The retired Canadian Security Intelligence Service employee, known only as CSIS Witness No. 3, told a Federal Court hearing Tuesday there was no indication the information he drew from the spy agency's data banks was obtained through brutal methods.
"If I knew information came from torture, I would not use it," the witness said under questioning from Yavar Hameed, a lawyer for Mahjoub.
The federal government is trying to deport Mahjoub, 52, using a national security certificate, claiming he was a high-ranking member of an Islamic terrorist organization.
The Egyptian-born man, married with three children, came to Canada in 1995 and attained refugee status.
He once worked as deputy general manager of a farm project in Sudan run by Osama bin Laden, who would later spearhead the Sept. 11, 2001, attacks on New York and Washington.
Mahjoub was interviewed by CSIS on six occasions between August 1997 and March 1999, each time denying any involvement in Islamic extremism.
He was arrested in June 2000 under a security certificate — a rarely used immigration tool for deporting non-Canadians considered a risk to the country. But CSIS had to start over after the Supreme Court of Canada ruled the certificate process unconstitutional in 2007 and the government subsequently revamped the law.
CSIS Witness No. 3, a retired spy service veteran, was hired on contract in September 2007 to rewrite the security intelligence report underpinning a revised certificate against Mahjoub.
Though an intelligence veteran, the witness acknowledged Tuesday he had "no idea" what a security certificate was upon beginning the job. He pored over as many as 900 documents printed off from CSIS data banks as well as the contents of a four-drawer filing cabinet.
The witness testified Tuesday by video link from Halifax in a court proceeding that will ultimately determine whether the security certificate naming Mahjoub is valid. While the public and media could hear the man's voice, his face was concealed from view.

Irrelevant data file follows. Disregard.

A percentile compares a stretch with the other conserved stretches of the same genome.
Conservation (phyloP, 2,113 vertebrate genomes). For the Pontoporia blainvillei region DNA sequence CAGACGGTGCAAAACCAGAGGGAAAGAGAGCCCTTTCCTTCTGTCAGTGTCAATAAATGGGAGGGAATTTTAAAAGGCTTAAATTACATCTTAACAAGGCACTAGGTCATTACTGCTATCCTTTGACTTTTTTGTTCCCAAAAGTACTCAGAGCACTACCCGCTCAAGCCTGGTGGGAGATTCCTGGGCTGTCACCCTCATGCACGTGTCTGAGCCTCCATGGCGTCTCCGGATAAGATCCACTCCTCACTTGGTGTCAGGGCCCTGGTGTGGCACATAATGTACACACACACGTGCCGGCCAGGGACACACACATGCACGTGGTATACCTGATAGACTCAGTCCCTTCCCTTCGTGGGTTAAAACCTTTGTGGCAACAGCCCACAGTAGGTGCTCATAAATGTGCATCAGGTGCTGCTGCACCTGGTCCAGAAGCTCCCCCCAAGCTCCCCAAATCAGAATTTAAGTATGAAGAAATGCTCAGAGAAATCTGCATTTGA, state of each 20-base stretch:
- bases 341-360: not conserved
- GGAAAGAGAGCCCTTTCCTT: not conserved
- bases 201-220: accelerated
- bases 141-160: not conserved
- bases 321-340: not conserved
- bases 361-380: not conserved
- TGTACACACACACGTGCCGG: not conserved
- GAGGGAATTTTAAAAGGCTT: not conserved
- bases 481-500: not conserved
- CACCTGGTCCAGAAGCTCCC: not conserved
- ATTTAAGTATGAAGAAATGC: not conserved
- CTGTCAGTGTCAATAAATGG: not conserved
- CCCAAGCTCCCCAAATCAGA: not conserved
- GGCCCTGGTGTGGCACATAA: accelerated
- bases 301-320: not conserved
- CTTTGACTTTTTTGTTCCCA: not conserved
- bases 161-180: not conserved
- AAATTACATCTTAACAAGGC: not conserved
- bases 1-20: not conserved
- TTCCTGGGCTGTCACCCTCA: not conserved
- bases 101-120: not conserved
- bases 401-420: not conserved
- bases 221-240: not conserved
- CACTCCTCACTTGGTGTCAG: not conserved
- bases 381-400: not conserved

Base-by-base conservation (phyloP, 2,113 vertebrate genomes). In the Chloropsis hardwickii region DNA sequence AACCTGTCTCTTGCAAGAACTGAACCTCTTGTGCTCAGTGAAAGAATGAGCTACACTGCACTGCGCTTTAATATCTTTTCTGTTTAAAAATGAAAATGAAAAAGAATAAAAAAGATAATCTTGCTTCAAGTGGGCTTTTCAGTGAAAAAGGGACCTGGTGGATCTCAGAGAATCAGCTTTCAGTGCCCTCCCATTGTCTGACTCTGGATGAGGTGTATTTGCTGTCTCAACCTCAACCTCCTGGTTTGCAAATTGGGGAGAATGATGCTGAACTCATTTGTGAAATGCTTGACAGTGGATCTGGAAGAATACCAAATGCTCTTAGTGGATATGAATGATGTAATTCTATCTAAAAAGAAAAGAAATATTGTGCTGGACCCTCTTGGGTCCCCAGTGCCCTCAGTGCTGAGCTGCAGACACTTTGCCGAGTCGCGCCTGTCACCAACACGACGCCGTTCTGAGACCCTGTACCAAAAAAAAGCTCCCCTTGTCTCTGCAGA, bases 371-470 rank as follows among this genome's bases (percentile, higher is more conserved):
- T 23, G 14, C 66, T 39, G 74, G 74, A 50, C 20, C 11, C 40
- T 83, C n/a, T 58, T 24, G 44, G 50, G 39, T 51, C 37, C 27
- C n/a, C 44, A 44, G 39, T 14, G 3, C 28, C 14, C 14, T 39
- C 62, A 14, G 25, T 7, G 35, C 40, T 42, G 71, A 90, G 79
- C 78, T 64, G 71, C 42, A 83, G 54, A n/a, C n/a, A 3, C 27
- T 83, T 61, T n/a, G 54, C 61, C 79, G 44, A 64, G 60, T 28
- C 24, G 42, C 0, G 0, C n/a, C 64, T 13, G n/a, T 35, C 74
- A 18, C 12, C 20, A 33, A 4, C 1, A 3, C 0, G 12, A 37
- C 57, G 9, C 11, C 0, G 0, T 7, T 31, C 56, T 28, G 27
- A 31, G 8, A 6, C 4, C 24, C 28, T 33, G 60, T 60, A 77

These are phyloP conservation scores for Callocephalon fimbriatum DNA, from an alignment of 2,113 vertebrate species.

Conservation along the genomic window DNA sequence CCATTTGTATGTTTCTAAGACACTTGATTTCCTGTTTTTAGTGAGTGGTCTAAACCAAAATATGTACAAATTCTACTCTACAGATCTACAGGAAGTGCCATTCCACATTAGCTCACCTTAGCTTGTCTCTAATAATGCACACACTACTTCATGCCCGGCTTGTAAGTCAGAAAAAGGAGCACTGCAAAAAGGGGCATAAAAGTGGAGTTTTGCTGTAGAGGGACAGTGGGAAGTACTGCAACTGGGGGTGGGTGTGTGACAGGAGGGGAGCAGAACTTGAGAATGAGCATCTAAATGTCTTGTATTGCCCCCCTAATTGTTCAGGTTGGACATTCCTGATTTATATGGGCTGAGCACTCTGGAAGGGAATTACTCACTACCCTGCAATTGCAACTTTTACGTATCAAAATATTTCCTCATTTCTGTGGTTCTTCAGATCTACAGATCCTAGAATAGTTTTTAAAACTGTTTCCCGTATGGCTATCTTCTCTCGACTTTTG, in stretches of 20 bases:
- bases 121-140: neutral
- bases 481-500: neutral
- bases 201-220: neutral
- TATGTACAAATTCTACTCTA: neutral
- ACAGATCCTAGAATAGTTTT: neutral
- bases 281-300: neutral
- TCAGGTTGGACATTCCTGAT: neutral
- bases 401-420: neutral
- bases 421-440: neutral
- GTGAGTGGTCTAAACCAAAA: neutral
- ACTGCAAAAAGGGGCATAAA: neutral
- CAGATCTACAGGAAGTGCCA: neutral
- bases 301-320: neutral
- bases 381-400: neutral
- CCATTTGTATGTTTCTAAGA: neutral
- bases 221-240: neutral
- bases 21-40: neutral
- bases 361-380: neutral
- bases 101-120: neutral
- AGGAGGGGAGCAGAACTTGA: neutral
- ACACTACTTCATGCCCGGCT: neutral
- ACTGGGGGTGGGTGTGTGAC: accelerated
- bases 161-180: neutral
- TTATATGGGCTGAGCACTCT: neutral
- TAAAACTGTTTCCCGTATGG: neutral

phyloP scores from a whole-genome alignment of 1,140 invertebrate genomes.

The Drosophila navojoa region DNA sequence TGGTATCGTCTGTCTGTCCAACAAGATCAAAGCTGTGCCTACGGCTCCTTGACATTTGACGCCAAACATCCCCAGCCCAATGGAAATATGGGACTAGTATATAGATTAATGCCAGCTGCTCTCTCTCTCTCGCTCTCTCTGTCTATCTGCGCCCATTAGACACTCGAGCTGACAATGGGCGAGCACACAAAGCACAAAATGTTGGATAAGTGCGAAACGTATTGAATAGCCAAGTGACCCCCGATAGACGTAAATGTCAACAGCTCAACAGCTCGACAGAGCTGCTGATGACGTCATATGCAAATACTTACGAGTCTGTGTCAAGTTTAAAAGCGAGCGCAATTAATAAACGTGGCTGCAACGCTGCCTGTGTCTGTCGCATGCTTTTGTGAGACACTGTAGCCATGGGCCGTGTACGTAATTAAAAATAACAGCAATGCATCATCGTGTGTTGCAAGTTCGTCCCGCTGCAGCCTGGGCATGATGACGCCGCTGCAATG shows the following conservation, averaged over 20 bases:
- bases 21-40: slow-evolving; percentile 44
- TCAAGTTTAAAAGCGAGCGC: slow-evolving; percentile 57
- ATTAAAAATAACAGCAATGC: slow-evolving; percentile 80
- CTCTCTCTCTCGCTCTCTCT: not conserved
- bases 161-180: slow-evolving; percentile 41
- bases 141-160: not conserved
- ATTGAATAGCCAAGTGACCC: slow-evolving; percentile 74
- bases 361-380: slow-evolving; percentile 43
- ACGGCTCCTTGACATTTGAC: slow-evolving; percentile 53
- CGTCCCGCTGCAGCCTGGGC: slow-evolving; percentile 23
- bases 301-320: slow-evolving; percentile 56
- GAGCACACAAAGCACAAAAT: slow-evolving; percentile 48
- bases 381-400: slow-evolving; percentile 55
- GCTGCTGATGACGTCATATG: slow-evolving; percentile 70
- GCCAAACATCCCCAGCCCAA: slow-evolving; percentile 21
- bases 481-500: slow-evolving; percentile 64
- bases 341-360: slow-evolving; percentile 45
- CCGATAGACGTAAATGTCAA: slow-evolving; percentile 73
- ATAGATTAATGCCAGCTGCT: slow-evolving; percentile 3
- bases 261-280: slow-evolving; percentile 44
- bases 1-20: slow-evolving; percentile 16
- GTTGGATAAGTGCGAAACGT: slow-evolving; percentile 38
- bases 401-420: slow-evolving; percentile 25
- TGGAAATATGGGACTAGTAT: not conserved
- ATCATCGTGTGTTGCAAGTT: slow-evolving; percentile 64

Hameed pressed the former CSIS employee as to how he could be sure the information from allied agencies he relied upon was not tainted, given that CSIS data banks contain material received from countries known to conduct abusive interrogations.
The lawyer noted that CSIS policy at the time allowed it to use information derived through torture as long as it could be independently corroborated.
The CSIS witness said sometimes there would be notes attached stating explicitly that the information was not torture-derived. In other cases, he suggested, it was information gleaned from physical surveillance or communication intercepts that was unlikely to involve any mistreatment.
Asked what he would do if he couldn't tell how the information was obtained, the witness said, "That would have to go up the line to my supervisors."
Final decisions on what information could be used in the security intelligence report "were made above me," he added.
But the witness stressed he saw "no indication" the CSIS materials were torture-tainted.
During a break in the hearing, Hameed called it "mind-blowing" the witness would maintain that position.
The question is how serious an effort CSIS made to determine whether the information used to support its case against Mahjoub was the product of torture, said Hameed. "And I think that this witness shows that it wasn't really a serious effort."
Mahjoub, on release from prison under strict conditions, attended the Ottawa hearing, slated to continue two more days.
"In my opinion the case should be quashed completely," Mahjoub said. "There is no fair trial whatsoever at all in my case."
The Federal Court recently ruled that summaries of wiretap information used against Mahjoub must be tossed out because CSIS destroyed the original records.
Earlier, the court ordered 11 federal lawyers and assistants to quit the case because the government inadvertently walked off with Mahjoub's confidential legal files.